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Give a note on Classical Physics.

Classical Physics deals mainly with macroscopic phenomena and includes subjects like Mechanics, Electrodynamics, Optics and Thermodynamics.


What is mechanics?

Mechanics founded on Newton’s Laws of Motion and the Law of Gravitation deals with the motion (or equilibrium) of particles, rigid and deformable bodies and general systems of particles.


State some problems of mechanics.

The propulsion of a rocket by a jet of ejecting gases, propagation of water waves or sound waves in air, the equilibrium of a bent rod under a load, etc., are problems of mechanics.


Define Electrodynamics.

Electrodynamics deals with electric and magnetic phenomena associated with charged and magnetic bodies.


Does imagination play any role in Physics?

Yes, imagination has played its role in the development of Physics. Huygen’s principle, Maxwell’s equation, Schrodinger principle, Bohr’s theory, Pauli’s exclusion principle, etc. were the imaginations of scientists which have been successfully employed to explain the various phenomena occurring in Nature.


What contributions has Physics made in the development of biological sciences?

Physics has made the following contributions in the development of biological sciences:

(i) Electron microscope, which we can observe the structure of a cell.

(ii) X-ray and neutron diffraction techniques for studying the structure of a cell.

(iii) Radio-isotopes for radiation treatment of cancer and other diseases.


Discoveries and developments in Physics have a direct impact on the society or mankind. Explain.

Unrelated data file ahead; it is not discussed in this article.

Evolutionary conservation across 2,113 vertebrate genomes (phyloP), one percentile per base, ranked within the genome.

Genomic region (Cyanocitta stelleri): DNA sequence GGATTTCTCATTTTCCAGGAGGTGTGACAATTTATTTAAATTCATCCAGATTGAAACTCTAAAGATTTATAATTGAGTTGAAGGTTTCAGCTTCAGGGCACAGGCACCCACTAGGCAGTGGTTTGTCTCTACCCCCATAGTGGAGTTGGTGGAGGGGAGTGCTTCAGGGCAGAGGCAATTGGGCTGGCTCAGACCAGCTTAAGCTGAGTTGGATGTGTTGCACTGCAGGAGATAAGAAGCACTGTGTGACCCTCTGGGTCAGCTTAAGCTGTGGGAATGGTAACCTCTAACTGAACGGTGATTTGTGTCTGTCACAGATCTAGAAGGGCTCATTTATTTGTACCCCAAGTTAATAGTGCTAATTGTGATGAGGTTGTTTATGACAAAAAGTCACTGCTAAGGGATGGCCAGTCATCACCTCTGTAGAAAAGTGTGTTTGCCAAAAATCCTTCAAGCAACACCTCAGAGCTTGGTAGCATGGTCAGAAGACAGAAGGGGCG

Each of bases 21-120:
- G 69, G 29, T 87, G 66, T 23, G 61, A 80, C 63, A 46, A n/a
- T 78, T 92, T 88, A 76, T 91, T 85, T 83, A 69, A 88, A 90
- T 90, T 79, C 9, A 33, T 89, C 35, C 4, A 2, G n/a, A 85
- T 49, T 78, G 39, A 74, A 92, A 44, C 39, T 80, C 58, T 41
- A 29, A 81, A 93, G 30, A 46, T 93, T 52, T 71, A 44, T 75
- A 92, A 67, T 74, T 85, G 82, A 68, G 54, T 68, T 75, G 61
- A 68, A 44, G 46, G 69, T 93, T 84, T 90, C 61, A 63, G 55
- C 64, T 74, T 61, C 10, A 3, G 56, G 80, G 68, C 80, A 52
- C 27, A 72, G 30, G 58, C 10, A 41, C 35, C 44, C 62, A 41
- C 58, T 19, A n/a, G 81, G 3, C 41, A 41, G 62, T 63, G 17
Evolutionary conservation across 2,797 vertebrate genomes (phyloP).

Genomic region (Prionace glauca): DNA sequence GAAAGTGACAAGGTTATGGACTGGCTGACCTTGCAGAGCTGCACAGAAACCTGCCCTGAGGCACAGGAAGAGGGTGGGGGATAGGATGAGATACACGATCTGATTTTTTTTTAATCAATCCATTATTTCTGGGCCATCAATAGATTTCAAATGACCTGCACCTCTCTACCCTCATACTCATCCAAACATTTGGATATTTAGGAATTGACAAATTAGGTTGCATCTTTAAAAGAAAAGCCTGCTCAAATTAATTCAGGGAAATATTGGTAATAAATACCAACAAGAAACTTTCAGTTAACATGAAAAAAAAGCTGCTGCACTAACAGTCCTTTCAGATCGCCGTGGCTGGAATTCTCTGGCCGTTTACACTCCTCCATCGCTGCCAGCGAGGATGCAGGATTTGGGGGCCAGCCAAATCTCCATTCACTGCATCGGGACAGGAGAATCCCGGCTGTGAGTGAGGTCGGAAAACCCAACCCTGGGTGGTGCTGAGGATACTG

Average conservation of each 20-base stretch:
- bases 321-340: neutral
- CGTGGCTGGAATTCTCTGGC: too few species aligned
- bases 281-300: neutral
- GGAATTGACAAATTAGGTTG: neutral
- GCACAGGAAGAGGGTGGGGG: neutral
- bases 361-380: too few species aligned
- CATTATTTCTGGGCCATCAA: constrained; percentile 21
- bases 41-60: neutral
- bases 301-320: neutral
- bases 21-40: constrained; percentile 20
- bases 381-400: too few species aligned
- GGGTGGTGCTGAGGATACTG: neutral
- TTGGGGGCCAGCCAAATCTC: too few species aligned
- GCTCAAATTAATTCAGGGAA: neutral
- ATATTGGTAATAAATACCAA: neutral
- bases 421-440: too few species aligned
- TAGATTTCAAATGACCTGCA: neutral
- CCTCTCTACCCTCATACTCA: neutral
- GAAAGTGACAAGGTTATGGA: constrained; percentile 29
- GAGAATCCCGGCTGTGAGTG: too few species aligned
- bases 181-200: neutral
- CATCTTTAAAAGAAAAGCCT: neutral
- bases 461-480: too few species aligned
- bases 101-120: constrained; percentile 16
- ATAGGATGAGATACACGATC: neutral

Whatever is discovered in Physics immediately becomes useful to society in some form or the other. For example, developments in the field of communication such as telephone, telegraph, tele printer, telex, etc. enable us to quickly exchange messages between far off places. The development of the radio and television have made instant communication possible over inaccessible distances. Now the use of artificial satellites has made it possible for us to instantly see any event in any part of the world. Recent technological developments like microelectronics, lasers, computers, super conductivity, nuclear fusion, etc. have entirely changed the thinking and living of mankind or society.


Name two advantages made in technology on the basis of physics.

The following two advantages mentioned show the advantages made in technology on the basis of physics

(i) The study of satellites has made it possible to force cast the weather very accurately.

(ii) Due to the discovery of nuclear fission, a large amount of energy becomes available in nuclear power stations due to conversion of mass into energy.


Explain the law of conservation of mass-energy with an example.

According to Einstein, mass and energy are inter-convertible quantities. That is, mass of a system can be converted into energy and the energy of a system can be converted into mass. But the sum of mass and energy of a system remains constant.

The energy (E) equivalent to mass (m) is given by the relation

E = mc2

Where c = 3 ×108 ms-1 is the speed of light in air or vacuum.

When 1g of coal is completely burnt, then energy produced is given by

E = mc2
  = (1g) ×(3 ×108 ms-1)2
  = 10-3Kg×9 ×1016 ms-2
  = 9
×1013 joule.


Give two examples for gravitational force.

The two examples for gravitational force are as follows:

(i) The weight of a body is the force with which the Earth attracts it towards the centre.

(ii) The force of attraction between various bodies in the Universe.


Every walk of life is effected by the technological application of physics. Justify this point of view.

The following points help to justify the fact that every walk of life is affected by the technological application of physics.

(i) Development of telephone, telegraph, tele printers etc, has made communication of message quite rapid.

(ii) Conversion of heat energy into mechanical work has made it convenient to develop the steam engine with very high efficiency.

(iii) Development of new devices and technological advancements has made scientific measurements more accurate and more precise.


What are the characteristics of nuclear force?